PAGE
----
Property owner fined after UPVC windows on listed Grade II building

A picture presented to magistrates showing the unauthorised upper-floor UPVC window replacements in the Grade II listed building. Photo supplied. EMN-180803-111722001
A picture presented to magistrates showing the unauthorised upper-floor UPVC window replacements in the Grade II listed building. Photo supplied. EMN-180803-111722001

A property owner who fitted UPVC windows to a Grade II listed building without permission has been ordered to pay more than £1,430 by magistrates.

Julie Simmons, the owner of the property at 26 West Street, Boston , faced a trial at Boston Magistrates’ Court for failing to comply with a legal notice requiring her to remove plastic windows that had been installed without permission and to replace them with traditional timber windows.

A spokesman for Boston Borough Council said the authority first became aware that plastic windows had been installed at the property in January 2016 and contacted the owners to advise them that the works were unauthorised and were an unsympathetic alteration to a listed building.

Following a long period of negotiations between the council and Simmons, they said no progress was made and subsequently the council served a legal notice under the Planning (Listed Buildings and Conservation Areas) Act that required that the unauthorised plastic windows be removed and be replaced with traditional timber-framed windows ‘in keeping with the special historic and architectural character of the listed building’.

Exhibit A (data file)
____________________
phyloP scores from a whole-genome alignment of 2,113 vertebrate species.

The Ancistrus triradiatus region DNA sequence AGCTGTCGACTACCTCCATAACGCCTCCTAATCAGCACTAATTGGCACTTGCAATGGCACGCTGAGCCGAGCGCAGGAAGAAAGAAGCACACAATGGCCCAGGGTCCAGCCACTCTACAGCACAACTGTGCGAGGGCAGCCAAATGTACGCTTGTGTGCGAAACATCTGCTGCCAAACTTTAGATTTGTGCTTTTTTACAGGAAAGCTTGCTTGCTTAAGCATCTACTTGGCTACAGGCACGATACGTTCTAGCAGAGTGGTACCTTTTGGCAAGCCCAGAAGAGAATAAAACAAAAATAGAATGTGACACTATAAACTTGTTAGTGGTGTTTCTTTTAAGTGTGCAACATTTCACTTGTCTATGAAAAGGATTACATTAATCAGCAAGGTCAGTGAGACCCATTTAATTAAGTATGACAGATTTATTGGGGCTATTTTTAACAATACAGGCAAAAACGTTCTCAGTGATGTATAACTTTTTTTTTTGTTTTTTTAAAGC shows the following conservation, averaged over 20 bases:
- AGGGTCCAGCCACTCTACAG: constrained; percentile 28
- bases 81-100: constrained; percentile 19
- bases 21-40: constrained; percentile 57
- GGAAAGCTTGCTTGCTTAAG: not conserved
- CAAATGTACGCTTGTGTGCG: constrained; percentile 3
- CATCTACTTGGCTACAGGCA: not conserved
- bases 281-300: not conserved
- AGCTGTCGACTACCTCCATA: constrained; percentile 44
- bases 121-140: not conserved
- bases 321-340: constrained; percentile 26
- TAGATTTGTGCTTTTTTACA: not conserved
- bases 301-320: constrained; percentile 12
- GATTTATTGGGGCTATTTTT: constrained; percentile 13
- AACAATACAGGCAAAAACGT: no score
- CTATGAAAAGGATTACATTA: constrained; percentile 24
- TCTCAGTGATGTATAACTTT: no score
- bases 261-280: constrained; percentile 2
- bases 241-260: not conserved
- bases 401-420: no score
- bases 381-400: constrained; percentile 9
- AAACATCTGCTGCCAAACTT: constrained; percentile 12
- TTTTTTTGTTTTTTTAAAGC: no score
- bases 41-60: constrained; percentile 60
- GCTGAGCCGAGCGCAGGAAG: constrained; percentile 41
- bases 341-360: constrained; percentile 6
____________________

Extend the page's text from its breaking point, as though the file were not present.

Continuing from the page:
Simmons appealed to the Government Planning Inspectorate stating that the building was not of historical importance and that the windows were urgently required.

The Planning Inspector dismissed the appeals and concluded that the building was of historic importance and that the windows that had been installed harmed the character of the building and that there were other options available to protect the living conditions of the occupiers of the property.

The Inspector allowed Simmons four months in which to replace the windows.

She failed to comply with the requirements of the notice.

At Boston Magistrates’ Court last Tuesday she pleaded not guilty to failing to comply with the requirements of the notice served on her.

Magistrates found her guilty and concluded that the council had tried all avenues to resolve the matter without the need to take legal proceedings but that Simmons’ failure to properly engage with the council had left them with no other option.

She was fined £300 plus she has to pay a victim surcharge of £30 and the council’s legal costs of £1,100.

Simmons must now also ensure that the unauthorised plastic windows are replaced with traditional timber windows as required by the legal notice or face further legal action.

After the hearing Council Leader, Cllr Michael Cooper said: “Listed buildings are protected by law and the council has a duty to act if work is carried out without the proper permissions. I hope this serves as a reminder to owners of all listed buildings that they must ensure that they seek the proper authority before carrying out work and that the council will consider using its legal powers against those that do not.”

Owners of such properties can seek guidance from the council before carrying out any works. Contact the council’s planning team on 01205 314305 or by email at planning@boston.gov.uk for advice.